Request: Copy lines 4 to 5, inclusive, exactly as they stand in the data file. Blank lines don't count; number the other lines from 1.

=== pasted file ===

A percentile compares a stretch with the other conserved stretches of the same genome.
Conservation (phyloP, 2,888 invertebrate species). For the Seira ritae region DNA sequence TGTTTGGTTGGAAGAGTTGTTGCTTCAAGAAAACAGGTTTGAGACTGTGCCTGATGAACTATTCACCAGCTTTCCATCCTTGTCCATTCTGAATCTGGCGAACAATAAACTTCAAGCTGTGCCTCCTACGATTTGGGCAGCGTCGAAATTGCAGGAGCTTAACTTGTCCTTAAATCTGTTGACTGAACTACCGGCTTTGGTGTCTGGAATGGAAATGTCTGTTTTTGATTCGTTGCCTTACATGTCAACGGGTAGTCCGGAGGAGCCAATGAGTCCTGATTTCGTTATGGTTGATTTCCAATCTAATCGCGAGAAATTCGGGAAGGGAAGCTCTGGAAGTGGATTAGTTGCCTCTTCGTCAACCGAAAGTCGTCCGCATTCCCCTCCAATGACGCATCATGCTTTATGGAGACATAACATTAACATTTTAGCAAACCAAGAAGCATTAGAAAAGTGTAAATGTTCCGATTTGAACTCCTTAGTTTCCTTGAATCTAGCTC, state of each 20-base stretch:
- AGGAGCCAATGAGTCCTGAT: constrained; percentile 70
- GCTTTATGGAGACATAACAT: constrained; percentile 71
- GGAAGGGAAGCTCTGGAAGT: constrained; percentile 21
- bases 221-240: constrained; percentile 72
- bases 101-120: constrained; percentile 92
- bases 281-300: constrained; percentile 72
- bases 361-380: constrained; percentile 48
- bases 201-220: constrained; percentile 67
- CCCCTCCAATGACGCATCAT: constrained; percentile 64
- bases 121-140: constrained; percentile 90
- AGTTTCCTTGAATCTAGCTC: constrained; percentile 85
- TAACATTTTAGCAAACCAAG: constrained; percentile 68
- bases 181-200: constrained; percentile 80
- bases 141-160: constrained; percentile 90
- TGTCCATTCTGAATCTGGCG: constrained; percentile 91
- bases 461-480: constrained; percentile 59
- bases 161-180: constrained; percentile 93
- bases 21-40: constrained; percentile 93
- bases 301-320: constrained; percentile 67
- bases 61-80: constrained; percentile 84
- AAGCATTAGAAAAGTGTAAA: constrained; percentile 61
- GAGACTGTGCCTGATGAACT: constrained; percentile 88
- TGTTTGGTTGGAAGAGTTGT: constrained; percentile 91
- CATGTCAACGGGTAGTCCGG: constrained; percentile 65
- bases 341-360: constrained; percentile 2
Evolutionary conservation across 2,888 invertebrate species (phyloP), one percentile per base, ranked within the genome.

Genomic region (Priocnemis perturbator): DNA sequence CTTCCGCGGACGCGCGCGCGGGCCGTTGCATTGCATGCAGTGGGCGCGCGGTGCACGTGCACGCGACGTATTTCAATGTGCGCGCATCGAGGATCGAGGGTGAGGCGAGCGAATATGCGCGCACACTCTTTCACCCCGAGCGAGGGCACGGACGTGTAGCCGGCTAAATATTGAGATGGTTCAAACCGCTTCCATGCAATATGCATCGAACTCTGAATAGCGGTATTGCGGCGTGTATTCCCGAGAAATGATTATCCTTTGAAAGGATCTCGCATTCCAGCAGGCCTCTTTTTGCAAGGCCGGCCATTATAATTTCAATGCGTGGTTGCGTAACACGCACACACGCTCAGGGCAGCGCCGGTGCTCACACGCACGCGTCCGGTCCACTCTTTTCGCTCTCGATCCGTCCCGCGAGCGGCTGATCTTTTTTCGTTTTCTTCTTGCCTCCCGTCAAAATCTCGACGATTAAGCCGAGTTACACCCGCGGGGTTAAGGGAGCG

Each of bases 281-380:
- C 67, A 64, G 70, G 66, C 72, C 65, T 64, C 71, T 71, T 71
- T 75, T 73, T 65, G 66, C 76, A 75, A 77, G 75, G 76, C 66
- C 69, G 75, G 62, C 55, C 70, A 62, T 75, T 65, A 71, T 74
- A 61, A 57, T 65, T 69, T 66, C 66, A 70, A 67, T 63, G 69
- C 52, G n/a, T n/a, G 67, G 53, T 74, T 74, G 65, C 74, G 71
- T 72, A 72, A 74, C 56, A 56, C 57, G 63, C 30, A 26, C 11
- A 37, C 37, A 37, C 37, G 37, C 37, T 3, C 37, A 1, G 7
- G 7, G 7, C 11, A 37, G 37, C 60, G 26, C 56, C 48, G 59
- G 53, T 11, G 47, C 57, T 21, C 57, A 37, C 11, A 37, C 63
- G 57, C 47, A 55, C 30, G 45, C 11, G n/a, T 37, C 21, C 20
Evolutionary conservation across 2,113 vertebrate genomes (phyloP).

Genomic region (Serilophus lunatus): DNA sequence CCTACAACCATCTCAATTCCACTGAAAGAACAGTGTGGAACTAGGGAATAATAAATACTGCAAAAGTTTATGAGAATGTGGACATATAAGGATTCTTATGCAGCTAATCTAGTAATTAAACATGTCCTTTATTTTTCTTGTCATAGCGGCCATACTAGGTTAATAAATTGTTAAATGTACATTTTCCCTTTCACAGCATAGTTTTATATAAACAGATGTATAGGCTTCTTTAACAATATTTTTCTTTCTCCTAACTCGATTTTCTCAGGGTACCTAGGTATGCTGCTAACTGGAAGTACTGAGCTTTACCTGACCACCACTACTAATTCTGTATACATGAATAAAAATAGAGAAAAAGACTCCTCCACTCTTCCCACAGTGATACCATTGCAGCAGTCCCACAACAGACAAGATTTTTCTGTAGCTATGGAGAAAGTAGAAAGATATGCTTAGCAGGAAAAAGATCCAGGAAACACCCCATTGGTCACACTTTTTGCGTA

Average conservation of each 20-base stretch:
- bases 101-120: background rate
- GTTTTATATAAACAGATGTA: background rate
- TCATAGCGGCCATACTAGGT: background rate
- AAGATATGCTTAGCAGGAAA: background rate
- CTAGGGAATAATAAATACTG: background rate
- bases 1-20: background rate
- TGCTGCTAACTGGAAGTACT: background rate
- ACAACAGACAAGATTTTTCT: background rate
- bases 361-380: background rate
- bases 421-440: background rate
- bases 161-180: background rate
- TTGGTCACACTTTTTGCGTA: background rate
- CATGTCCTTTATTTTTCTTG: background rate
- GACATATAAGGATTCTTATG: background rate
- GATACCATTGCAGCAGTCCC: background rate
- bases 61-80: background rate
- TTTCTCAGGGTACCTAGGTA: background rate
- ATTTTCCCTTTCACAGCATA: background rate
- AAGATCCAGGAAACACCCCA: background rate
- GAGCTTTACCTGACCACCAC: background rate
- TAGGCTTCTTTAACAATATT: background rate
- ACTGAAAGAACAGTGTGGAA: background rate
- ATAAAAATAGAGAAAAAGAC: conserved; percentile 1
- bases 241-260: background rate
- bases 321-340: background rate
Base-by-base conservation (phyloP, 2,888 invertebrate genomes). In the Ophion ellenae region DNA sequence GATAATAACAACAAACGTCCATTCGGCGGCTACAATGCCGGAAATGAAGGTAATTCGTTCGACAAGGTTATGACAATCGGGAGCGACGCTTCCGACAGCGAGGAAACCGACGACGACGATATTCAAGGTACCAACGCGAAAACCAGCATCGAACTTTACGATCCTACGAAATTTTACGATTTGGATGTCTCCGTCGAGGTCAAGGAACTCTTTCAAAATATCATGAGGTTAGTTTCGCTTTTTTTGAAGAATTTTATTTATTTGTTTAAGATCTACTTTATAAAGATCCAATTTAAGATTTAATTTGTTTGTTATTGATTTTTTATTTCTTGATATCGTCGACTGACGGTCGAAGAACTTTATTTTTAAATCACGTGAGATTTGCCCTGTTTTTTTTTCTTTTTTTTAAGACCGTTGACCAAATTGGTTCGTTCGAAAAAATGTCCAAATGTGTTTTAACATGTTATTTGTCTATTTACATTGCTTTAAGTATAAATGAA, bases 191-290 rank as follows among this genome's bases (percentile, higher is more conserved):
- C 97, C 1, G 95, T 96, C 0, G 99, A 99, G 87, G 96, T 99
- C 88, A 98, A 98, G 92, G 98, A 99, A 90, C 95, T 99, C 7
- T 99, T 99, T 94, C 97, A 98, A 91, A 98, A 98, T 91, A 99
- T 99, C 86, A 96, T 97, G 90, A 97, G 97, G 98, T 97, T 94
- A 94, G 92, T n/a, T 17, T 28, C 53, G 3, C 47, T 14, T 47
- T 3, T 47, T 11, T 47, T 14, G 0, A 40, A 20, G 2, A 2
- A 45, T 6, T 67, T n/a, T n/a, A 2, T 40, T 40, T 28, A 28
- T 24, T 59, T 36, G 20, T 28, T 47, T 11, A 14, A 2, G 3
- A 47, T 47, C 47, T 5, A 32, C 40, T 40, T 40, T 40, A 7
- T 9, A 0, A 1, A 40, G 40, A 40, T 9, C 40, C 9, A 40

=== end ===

- GCTTTATGGAGACATAACAT: constrained; percentile 71
- GGAAGGGAAGCTCTGGAAGT: constrained; percentile 21